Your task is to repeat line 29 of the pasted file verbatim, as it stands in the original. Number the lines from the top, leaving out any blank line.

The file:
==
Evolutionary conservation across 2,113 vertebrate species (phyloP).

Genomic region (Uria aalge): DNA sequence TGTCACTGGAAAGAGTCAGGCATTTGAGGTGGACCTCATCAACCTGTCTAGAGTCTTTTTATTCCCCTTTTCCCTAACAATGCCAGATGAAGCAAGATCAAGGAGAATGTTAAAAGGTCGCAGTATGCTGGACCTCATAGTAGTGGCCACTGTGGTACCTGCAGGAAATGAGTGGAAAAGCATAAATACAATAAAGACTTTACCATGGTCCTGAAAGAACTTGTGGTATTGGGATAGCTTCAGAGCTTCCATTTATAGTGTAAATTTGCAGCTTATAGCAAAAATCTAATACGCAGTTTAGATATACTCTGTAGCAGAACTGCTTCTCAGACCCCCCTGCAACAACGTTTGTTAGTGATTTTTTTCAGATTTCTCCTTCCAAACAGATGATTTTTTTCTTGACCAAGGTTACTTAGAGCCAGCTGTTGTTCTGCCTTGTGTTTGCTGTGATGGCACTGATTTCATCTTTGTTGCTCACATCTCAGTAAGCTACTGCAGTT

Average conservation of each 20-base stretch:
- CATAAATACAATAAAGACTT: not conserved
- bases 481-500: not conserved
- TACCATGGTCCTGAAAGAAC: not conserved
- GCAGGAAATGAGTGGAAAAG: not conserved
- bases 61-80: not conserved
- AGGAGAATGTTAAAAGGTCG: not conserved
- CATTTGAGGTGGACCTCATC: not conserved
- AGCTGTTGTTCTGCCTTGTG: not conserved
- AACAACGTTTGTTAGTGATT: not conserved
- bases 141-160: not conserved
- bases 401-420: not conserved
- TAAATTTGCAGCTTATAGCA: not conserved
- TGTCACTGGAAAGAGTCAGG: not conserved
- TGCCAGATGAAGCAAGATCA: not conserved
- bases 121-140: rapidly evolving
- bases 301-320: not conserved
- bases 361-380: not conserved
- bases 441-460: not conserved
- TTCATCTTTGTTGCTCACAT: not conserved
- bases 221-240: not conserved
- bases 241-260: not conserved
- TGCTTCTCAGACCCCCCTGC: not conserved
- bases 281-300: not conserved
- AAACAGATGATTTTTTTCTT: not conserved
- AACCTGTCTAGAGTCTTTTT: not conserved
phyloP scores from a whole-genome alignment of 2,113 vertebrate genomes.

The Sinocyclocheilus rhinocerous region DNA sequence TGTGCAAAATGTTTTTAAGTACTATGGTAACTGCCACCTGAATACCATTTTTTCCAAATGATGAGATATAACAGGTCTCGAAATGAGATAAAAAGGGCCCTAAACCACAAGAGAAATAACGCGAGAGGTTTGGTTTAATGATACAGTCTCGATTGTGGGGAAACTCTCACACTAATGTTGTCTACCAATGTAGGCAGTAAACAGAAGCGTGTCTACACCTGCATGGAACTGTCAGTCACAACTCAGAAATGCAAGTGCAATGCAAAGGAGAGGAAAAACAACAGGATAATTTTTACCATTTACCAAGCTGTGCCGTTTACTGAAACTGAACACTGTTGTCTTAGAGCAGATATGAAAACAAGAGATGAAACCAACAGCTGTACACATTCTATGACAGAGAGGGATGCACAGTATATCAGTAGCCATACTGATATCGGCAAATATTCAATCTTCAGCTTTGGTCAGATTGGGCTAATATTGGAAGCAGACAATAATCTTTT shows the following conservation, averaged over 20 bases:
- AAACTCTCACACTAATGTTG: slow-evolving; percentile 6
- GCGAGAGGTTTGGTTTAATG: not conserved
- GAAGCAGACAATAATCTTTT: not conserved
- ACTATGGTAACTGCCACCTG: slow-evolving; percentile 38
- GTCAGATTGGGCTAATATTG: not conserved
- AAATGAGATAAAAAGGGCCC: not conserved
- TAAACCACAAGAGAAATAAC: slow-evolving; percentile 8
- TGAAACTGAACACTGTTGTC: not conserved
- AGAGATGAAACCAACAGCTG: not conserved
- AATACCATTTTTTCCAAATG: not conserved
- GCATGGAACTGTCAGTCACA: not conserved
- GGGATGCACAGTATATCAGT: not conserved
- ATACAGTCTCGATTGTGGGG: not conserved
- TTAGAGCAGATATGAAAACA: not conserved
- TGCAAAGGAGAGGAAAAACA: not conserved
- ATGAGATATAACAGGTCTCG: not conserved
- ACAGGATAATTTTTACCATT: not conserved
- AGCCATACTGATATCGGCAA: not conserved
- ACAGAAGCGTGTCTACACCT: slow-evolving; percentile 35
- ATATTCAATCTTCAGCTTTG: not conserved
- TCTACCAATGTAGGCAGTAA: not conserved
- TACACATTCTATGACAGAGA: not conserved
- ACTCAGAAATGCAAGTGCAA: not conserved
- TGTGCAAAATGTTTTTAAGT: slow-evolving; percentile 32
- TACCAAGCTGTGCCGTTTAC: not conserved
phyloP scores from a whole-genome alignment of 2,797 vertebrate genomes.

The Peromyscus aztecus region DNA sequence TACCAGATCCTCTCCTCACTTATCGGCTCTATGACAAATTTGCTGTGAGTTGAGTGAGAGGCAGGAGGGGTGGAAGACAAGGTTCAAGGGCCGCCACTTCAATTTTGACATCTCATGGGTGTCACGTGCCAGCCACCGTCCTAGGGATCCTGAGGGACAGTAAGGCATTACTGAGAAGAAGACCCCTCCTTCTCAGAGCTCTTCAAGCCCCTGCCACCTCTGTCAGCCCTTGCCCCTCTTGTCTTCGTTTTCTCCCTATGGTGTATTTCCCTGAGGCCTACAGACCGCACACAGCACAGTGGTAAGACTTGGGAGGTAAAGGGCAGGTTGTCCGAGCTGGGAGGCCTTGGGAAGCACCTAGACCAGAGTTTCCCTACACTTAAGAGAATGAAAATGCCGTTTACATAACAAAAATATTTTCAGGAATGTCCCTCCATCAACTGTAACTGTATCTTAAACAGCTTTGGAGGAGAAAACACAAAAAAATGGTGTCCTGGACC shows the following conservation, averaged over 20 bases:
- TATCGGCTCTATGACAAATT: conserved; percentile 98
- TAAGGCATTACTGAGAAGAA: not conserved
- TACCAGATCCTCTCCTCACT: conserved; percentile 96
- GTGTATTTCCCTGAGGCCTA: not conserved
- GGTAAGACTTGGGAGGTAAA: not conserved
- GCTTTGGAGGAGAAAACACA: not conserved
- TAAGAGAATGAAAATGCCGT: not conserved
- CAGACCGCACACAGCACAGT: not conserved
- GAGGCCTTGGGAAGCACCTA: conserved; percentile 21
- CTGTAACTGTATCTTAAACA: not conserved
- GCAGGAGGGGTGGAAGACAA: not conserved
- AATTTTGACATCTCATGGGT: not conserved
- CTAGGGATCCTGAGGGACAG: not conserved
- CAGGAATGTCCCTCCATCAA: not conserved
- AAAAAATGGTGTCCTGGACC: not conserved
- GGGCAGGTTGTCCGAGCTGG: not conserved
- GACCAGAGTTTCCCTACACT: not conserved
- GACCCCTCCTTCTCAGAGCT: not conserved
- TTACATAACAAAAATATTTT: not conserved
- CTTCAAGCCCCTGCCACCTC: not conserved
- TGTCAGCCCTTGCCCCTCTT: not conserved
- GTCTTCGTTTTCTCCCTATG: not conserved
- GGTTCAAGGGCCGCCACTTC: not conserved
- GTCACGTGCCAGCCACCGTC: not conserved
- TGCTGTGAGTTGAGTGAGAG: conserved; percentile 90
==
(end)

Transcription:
phyloP scores from a whole-genome alignment of 2,113 vertebrate genomes.